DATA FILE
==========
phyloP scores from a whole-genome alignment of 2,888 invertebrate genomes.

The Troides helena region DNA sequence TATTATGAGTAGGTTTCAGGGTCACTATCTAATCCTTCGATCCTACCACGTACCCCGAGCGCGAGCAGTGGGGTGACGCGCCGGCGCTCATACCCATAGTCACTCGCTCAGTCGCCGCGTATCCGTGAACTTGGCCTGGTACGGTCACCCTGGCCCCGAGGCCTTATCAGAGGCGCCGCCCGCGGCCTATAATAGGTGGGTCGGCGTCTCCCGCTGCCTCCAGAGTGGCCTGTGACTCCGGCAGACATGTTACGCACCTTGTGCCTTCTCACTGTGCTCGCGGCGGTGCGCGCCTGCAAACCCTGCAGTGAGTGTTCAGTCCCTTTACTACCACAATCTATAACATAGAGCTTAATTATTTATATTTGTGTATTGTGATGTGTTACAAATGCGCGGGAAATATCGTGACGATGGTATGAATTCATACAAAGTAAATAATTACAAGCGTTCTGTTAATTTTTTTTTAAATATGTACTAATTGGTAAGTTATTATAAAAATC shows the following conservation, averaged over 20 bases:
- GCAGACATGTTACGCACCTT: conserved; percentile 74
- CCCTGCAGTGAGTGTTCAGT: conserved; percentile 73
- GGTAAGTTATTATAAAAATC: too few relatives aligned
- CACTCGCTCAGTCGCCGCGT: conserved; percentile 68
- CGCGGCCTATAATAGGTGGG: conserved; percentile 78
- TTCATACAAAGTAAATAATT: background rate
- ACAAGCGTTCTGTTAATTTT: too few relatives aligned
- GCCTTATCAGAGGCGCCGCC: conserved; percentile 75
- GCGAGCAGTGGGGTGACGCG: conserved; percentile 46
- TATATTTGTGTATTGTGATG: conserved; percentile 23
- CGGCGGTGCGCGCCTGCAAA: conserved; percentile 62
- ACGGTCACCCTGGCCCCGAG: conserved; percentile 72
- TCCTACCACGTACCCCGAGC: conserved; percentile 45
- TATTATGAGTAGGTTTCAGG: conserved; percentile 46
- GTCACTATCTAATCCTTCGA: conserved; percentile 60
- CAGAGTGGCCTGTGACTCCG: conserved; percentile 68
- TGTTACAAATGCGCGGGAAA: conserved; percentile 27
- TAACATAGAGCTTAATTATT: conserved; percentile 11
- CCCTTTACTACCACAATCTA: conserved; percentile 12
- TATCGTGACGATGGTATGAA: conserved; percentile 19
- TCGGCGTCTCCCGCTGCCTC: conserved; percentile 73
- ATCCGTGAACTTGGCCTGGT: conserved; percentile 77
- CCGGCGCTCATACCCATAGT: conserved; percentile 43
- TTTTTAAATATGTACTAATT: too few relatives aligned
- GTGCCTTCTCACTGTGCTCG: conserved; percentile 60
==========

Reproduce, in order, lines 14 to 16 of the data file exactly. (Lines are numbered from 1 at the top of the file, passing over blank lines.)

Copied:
- ACGGTCACCCTGGCCCCGAG: conserved; percentile 72
- TCCTACCACGTACCCCGAGC: conserved; percentile 45
- TATTATGAGTAGGTTTCAGG: conserved; percentile 46